Other than in a lucky few wineries, which were allowed to produce a small amount of wine for "sacramental" purposes, grape and hop growing came to a halt. During Prohibition, farmers switched to growing a European variety of plums called Prunus domestica. The plums primarily were dried into prunes and farmed successfully until the 1950s, when the popularity of table wines made farming wine grapes profitable again.
Today, you'd be hard pressed to find a plum orchard, let alone a lug of plums; they've all been replaced by grapes, as evidenced by Sonoma County's 175 or more wineries. The main varietals being grown are zinfandel, pinot noir, cabernet sauvignon and chardonnay. Other varietals are cultivated in lesser degree.
IN CONTRAST TO Napa County, where corporate wineries seem to dominate the landscape, many of the vineyards surrounding Healdsburg are small and family-run. Porter-Bass, a scenic 20-minute drive from Healdsburg in the Russian River Valley, is one of my favorites. After growing grapes and selling its crop to select area wineries for years, Porter-Bass only recently began producing zinfandel under its own label.
There is much to like about Porter-Bass. A recent review of its zinfandel described it this way: "This wine is rich in the scent of an early summer rose garden and vivid red cherry and raspberry, wrapped in the perfume of fresh-baked almond tart. The finish leaves lingering hints of anise and espresso."
Its grapes are grown organically, so it's comforting to know that the health benefits of a glass of red wine aren't compromised by chemical residue. Also, Porter-Bass vineyard practices biodynamic farming, an ecological and ethical approach to modern sustainable agriculture.
"We start with building healthy, humus-rich soils," said winemaker Luke Bass. "Healthy soil grows healthy vines, which produce fruit whose flavors are truly representative of the region that they're grown in. It is also often the case that the flavors of such fruit are more complex."
This makes a lot of sense. Even those who claim not to have discerning tastes can easily distinguish between a full and rich or a bland and watery wine.
It also has become a practice of many wineries to manipulate grapes' growth cycle, with the intention of producing more or, in some cases, to tweak the taste of the final product, in time upsetting the balance of the earth by stripping it of its natural nutrients.
JEFFERSON FINNEY / JFINNEY@STARBULLETIN.COM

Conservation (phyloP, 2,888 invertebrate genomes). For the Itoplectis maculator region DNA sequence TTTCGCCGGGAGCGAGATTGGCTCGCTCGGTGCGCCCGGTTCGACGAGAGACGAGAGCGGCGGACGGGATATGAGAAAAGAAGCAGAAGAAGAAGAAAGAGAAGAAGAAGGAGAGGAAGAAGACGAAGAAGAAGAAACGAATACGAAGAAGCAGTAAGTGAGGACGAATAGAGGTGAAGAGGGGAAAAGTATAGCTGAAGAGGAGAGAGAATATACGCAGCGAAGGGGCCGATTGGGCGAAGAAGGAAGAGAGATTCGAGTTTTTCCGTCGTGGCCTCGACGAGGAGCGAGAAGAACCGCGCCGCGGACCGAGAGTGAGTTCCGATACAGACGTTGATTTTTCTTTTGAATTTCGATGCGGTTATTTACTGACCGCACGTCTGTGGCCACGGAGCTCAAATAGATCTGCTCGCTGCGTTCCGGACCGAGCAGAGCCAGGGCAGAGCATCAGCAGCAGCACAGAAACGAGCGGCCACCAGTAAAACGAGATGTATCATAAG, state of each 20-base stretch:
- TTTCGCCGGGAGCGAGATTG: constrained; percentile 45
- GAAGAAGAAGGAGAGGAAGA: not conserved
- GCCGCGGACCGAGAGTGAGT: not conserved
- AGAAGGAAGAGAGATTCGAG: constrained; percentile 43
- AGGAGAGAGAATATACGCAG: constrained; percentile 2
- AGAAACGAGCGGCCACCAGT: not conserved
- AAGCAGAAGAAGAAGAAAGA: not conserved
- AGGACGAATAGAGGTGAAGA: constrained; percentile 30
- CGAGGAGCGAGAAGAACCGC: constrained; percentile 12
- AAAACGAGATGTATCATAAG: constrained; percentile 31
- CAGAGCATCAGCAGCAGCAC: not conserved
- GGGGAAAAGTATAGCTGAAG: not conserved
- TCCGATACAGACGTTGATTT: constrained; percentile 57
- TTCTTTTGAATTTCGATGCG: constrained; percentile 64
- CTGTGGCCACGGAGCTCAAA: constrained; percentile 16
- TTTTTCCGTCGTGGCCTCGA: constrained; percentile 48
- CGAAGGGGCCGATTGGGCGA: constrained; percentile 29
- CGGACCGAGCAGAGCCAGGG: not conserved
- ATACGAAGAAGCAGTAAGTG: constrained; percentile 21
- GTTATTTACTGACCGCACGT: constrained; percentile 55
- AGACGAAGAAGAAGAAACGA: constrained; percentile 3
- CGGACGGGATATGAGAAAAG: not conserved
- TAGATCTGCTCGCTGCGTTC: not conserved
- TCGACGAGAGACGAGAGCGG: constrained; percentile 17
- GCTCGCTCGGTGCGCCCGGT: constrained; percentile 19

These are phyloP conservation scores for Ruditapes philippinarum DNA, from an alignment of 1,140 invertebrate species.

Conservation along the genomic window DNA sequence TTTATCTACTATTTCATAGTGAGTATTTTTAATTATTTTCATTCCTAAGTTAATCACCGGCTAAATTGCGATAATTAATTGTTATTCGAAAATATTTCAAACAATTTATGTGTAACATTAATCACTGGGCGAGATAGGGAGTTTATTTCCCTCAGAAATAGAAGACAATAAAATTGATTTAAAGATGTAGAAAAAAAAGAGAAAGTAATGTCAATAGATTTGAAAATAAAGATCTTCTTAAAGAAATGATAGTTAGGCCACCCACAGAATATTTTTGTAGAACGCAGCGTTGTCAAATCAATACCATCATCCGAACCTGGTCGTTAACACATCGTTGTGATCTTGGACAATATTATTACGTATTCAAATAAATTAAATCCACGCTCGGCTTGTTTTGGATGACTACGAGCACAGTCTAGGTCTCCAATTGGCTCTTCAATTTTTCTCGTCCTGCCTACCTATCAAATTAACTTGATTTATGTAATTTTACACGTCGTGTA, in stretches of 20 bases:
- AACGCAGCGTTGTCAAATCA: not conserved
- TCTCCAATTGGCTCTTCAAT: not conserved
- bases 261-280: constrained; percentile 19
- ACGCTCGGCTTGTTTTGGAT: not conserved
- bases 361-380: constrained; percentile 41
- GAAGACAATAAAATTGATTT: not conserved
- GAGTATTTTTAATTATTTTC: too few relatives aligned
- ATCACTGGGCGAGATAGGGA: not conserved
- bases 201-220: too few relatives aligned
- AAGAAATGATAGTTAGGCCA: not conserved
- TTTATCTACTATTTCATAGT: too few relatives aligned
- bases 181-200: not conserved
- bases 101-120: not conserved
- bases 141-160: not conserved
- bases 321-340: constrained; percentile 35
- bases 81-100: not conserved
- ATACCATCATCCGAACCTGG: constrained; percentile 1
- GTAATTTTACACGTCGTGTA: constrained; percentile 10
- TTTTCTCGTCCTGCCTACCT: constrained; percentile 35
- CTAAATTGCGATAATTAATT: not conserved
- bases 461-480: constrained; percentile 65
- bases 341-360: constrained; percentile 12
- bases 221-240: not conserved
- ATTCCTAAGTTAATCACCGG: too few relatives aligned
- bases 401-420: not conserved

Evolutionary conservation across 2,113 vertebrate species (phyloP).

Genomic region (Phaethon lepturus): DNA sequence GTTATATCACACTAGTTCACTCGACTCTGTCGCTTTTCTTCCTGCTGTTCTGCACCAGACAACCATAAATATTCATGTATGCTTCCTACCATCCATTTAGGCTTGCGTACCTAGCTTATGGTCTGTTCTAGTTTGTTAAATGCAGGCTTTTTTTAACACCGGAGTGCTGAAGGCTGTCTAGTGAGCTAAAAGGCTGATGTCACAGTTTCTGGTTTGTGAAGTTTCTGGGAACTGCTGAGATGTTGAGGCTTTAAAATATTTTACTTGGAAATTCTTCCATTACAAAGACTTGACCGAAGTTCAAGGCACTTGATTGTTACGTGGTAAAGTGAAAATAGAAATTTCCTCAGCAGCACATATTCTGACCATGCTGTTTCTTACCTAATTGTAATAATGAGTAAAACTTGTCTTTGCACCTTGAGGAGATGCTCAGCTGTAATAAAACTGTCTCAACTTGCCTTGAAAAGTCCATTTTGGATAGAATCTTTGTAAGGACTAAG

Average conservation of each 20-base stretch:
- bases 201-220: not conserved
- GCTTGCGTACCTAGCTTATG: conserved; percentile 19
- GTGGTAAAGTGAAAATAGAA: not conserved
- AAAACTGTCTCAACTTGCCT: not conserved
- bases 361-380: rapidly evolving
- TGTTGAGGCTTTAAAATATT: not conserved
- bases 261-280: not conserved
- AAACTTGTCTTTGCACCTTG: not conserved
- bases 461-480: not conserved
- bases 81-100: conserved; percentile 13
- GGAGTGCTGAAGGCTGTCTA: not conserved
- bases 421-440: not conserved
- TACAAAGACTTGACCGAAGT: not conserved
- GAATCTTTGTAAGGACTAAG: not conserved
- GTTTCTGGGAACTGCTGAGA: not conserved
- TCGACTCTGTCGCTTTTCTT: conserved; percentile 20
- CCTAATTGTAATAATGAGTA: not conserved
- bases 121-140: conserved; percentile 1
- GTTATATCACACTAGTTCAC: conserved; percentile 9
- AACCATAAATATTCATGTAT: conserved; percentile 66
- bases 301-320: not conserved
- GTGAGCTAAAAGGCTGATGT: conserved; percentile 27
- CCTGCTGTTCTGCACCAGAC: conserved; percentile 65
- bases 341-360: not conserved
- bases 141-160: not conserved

Porter-Bass, in the Russian River Valley 20 minutes from Healdsburg, practices biodynamic farming to produce uncompromised wine grapes.
In talking with Bass, it's hard not to admire his passion for winemaking: It's what he knows best.
"I guess that I've always known I would be a winemaker, much in the way some kids know exactly what it is they'll do when they're adults."
His résumé is impressive. Following college, he worked as a cellar master with winemaker Greg LaFollette of Flowers Winery, the producer of some of California's best pinot noir and chardonnay.
Eager to expand his experience, Bass ventured to South Africa and Chile where he learned about the practice of winemaking. Two years ago he returned to his family's vineyard and assumed his current role.
"As a kid, after harvest time, I'd watch the trucks full of grapes leave, and I always felt that somehow we were missing something. We'd nurture the land, plant and harvest the fruit, but we were left out of the final part of the cycle. Now that we make and bottle our wine, the cycle is complete."
If you're headed to Porter-Bass, Bass will give you a tour of the hillside vineyard, pointing out different stages of vine growth and pruning methods. The views are tremendous, and if you're lucky, Syrah, a Saluki who's fast enough to keep the deer from nibbling the grape buds in the spring, and her comrade, Delilah, a red-boned hound who serves as backup on deer duty, will join you.
And when it comes time to sample zinfandel, Bass is eager to hear your interpretation. After all, like all fine art, winemaking is a craft that evolves with experience and input.